Paper Title

[2.3] The Double Dead-End of "Post-Truth": An Althusserian Analysis of the Relationship Between Truth and Ideology

Location

IB 1019

Start Date

January 2020

End Date

January 2020

Disciplines

Continental Philosophy | Ethics and Political Philosophy | Philosophy | Political Science

Presentation Type

Presentation

Abstract

With Donald Trump’s election in the United States and the Brexit campaign’s success in the United Kingdom, mainstream discourse popularized the notion that a new political era known as “post-truth” was being ushered in. According to the proponents of the concept, the newness of this era is characterized by an “ideological supremacy” over truth, in which truth has been “eclipsed” in politics. This article argues that this understanding of post-truth hits a theoretical double dead-end: (1) it does not provide the tools to adequately inquire into what exactly is new about our political present; and (2) by upholding the truth/ideology dichotomy and thereby dismissing this new political trend simply as delusional, it neglects the social and political reasons for why people have en masse gravitated towards a new form of politics. This article presents an alternative account of the post-truth phenomenon through an engagement of Louis Althusser’s theory of ideology that serves to problematize the faulty concept of post-truth while nevertheless shedding light on the new political phenomenon that the post-truth analysis attempts to understand. I argue that the concept of post-truth is merely a new manifestation of ideology which attempts to answer real social questions in an illusory manner, highlighting the continuities between so-called post-truth politics and other oncoming crises in liberal democracy.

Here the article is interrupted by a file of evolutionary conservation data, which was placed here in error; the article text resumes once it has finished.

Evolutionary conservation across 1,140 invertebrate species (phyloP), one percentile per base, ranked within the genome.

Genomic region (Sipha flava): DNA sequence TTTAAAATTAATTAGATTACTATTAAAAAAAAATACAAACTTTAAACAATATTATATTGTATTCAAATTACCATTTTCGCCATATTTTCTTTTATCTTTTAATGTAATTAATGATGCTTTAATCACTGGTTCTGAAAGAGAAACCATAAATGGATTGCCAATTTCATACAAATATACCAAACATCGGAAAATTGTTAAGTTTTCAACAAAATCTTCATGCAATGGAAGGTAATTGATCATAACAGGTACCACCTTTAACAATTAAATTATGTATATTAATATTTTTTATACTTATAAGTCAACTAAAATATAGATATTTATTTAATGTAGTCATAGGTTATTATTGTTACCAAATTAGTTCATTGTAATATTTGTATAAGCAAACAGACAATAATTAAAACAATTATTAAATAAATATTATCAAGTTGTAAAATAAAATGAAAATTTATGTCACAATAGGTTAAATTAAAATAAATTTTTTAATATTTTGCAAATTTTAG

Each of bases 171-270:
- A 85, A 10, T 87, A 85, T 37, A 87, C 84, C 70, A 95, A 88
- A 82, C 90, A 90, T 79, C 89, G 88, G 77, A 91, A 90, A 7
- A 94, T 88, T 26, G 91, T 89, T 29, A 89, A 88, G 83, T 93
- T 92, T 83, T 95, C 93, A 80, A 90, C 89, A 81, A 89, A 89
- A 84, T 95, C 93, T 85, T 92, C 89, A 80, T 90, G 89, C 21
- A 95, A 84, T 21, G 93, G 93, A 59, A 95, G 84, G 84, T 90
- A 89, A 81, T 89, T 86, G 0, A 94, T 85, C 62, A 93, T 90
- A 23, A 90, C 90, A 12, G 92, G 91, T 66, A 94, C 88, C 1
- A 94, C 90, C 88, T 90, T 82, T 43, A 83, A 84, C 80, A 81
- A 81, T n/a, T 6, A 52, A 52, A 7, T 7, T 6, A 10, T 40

This document is currently not available here.

Share

COinS
 
Jan 18th, 9:00 AM Jan 18th, 10:15 AM

[2.3] The Double Dead-End of "Post-Truth": An Althusserian Analysis of the Relationship Between Truth and Ideology

IB 1019

With Donald Trump’s election in the United States and the Brexit campaign’s success in the United Kingdom, mainstream discourse popularized the notion that a new political era known as “post-truth” was being ushered in. According to the proponents of the concept, the newness of this era is characterized by an “ideological supremacy” over truth, in which truth has been “eclipsed” in politics. This article argues that this understanding of post-truth hits a theoretical double dead-end: (1) it does not provide the tools to adequately inquire into what exactly is new about our political present; and (2) by upholding the truth/ideology dichotomy and thereby dismissing this new political trend simply as delusional, it neglects the social and political reasons for why people have en masse gravitated towards a new form of politics. This article presents an alternative account of the post-truth phenomenon through an engagement of Louis Althusser’s theory of ideology that serves to problematize the faulty concept of post-truth while nevertheless shedding light on the new political phenomenon that the post-truth analysis attempts to understand. I argue that the concept of post-truth is merely a new manifestation of ideology which attempts to answer real social questions in an illusory manner, highlighting the continuities between so-called post-truth politics and other oncoming crises in liberal democracy.